Bhutan Travel Diary - p 2Blue-faced Barbet

8 April 2007
My fever broke last night.  At last I begin to feel almost normal, and can enjoy Bhutan and its bird life.  As if to mark the event, we find a colorful Blue-throated Barbet near the river.  The barbet represents a fascinating aspect of bird life here.  Just as our bird life in the U.S. is a mix of the neotropical (tanagers, warblers) and nearctic (jays, waxwings), Bhutan's bird life is a mix of the Oriental (barbets, hornbills) and the palearctic (parids [tits], accentors, rosefinches).
   Chozang tells us that barbets are his favorite birds.  We hear the Great Barbet calling daily, and later have scope views of a Golden-throated Barbet, but never again see these (usually) treetop birds so close as the Blue-throated.

 

 

 

 

 

 

 

 

Chestnut-tailed Minla

We continue east along the one main road through the country which although paved is not really a two-lane road, more like 1 1/2 or even one lane.  Fortunately there are shoulders where Tandi can negotiate passage when we meet trucks and buses, usually with several inches to spare.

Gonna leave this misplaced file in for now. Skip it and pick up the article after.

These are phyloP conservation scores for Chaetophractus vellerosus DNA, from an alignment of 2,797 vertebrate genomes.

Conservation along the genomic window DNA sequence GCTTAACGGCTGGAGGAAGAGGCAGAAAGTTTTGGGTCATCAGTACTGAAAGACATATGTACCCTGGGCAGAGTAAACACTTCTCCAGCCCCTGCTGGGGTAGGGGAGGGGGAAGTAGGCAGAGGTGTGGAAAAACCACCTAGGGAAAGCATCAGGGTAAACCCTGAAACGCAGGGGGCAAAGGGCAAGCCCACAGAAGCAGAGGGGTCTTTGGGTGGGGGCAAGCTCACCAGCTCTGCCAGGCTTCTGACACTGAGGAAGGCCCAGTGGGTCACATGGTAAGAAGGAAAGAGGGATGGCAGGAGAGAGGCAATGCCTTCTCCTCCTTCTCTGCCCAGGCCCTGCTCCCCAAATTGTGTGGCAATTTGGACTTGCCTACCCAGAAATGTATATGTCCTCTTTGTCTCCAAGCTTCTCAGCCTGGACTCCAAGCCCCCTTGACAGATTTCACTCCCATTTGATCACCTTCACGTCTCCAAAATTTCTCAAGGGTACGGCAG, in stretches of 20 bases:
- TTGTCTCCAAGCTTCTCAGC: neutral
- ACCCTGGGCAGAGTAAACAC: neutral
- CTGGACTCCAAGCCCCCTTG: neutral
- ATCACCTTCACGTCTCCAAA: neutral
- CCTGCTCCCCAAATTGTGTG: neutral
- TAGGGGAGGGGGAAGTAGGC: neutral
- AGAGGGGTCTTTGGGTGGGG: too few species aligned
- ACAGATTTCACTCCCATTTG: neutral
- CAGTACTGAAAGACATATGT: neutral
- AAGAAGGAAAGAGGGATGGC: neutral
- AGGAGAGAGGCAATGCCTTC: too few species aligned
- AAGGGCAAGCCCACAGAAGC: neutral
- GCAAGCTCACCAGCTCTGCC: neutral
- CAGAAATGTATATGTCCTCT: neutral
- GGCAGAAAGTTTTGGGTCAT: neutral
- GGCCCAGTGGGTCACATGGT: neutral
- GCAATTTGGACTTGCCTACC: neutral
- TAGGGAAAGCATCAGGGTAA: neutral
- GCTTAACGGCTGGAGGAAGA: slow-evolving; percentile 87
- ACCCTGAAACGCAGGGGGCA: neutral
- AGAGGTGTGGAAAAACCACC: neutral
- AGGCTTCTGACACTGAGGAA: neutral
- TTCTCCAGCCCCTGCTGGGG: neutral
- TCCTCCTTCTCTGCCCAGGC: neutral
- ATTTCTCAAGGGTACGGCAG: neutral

It's always fun to stop along the roadside where Chozang stirs up a gang of songbirds with his owl imitation.  Green-tailed Sunbird and Rufous Sibia are usually the first to become irate, but another that's becoming a favorite is the lively Chestnut-tailed Minla.  Minlas are insectivorous and belong to a group called babblers (Timaliids), related to Old World Warblers. 

 

 

 

 

 

 

 


Green-backed TitThe Green-backed Tit is another bird that takes great interest in the owl call and is in fact one of the commonest forest birds of Bhutan.

 

 

 

 

 

 

 

 

 

 

 

 

 

 

 

Plumbeous RedstartLater we stop at cliffs where wild bees have large nests.  Perched nearby is a decidedly odd bird, the Yellow-rumped Honeyguide.  Found in Africa and Asia, honeyguides are known to "lead" mammals including humans to bees' nests.  After the nest has been raided, the honeyguide moves in to eat the bee larvae and, oddly enough, the beeswax too. 
    Most birders eagerly seek the honeyguide as another tick on their list, but it's perched way up high.  Much more obliging for a photographer is a nearby Plumbeous Redstart, who poses for me along a mountain stream.  Nearly every stretch of river in Bhutan has a pair of these charming little birds.    

 

 


 


 

 

 

 


Travel Diary       <previous page    next page>